Well … it’s true. This pandemic isn’t any fun. There are multiple side effects, not just of the virus itself, but in other ways which are harming all of us. One big thing is that our kids (and we, too) might be experiencing some short- and long-term mental health issues. While most of our kids have not had the virus, due to all the stressing and restrictions implemented in an attempt to safeguard us – like medications – this strategy has unintended and downright dangerous side effects! Other types of top-news events that have happened in the past, such as hurricanes, the 9/11 attacks, and school shootings, have demonstrated long-lasting emotional impact, especially on our kids.
Some of the mental health issues that kids have are anxiety, depression, disruptive behavior (especially seen in classrooms), sleep issues, substance use disorders, suicidal ideations (and unfortunately a very few completions). During times of crisis such as what we are experiencing now with coronavirus, rates of these adverse mental health issues go up even higher.
Some parents are hesitant to seek health care for non-pandemic-related illnesses, and that means that many health issues – usually preventable -- will get worse. Because many parents are not seeing their pediatricians, their kids’ developmental milestones, if delayed, are going undetected longer than need be.
As school is now starting, some districts are going to hybrid formats (some online, some in-classroom learning). But kids are being required to wear masks with the idea that this will help prevent the spread of disease. The CDC is recommending that masks be worn for kids over the age of two. However, if kids have communication problems, masks can be dangerous. If they can’t breathe properly, they are going to have trouble communicating that and in general. They may show signs of hyperventilating. Also consider the fact that kids touch their faces, eyes, noses, and mouths a great deal. Just because coronavirus is among us does not mean that colds are not. What about runny noses, sneezing, and coughing, which are also indicative of allergies? Masks may also contain chemicals that our kids are breathing in way too much of the time!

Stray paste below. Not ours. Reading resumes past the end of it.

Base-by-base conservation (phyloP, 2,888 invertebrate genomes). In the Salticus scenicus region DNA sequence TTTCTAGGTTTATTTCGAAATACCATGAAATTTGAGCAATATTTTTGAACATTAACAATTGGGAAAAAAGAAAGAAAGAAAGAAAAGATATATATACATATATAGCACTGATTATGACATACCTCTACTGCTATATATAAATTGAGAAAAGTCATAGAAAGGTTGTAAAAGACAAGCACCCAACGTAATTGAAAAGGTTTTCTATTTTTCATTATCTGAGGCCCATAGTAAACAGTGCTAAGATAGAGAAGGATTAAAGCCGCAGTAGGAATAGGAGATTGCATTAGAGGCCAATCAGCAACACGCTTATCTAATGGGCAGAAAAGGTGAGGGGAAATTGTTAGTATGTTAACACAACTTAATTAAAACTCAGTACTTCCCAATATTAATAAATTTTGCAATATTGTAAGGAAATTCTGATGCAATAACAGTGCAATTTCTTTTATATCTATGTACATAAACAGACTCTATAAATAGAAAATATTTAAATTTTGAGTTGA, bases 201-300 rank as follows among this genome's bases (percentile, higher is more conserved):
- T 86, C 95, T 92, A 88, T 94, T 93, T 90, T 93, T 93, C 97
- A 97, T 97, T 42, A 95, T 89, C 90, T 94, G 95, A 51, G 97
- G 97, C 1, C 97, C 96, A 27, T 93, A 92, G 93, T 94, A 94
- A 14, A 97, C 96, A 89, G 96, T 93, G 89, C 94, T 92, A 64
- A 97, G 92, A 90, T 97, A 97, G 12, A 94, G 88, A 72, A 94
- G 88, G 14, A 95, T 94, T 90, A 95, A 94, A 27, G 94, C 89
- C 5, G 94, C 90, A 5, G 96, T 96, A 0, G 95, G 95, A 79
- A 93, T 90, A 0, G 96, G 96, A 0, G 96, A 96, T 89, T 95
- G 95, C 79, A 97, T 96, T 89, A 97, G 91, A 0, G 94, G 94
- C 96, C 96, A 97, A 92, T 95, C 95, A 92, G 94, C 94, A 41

There is also much social isolation happening, partly due to pandemic governmental restrictions, but also very much due to fear. Kids are not visiting their friends in person, nor are they often seeing extended family for long periods of time. Think about this – we have hundreds of thousands of nerve endings on our skin; we were created for human touch, such as hugging! (How many hugs are you and your kids getting?!)
Family members who have trouble getting along have been confined more to close quarters, and there may be increased conflict within family members. In such times, many people feel the stress of our uncertain economy, and hence, their own cash flow. While Congress is debating about the amount of aid we are to receive, many people simply don’t have money to pay bills and live in fear of being evicted or having their utilities turned off. Some may be worrying about where their next meal is coming from.
A lot of this has been leading to lack of structure in our kids’ days, and this may also lead to increased screen time, less physical activity, and these kids may have more trouble concentrating, all of which can help create anxiety and depression.
So – what can we do? PLENTY!
Now you’ve heard a mouthful from us. Please give us your own ideas and how they are working!
As always, have a happy, holistically healthy day!
For more help with mental health in children and teens, view our resources page.
Dr. Donna Poppendieck (Dr. P) has over 30 years of experience in the mental health care field. She is a seasoned college professor and instructor for providers. She uses credible, proven holistic health strategies in instruction for parents of children with mental health challenges looking for another approach as well as healthcare providers seeking to implement or understand holistic strategies.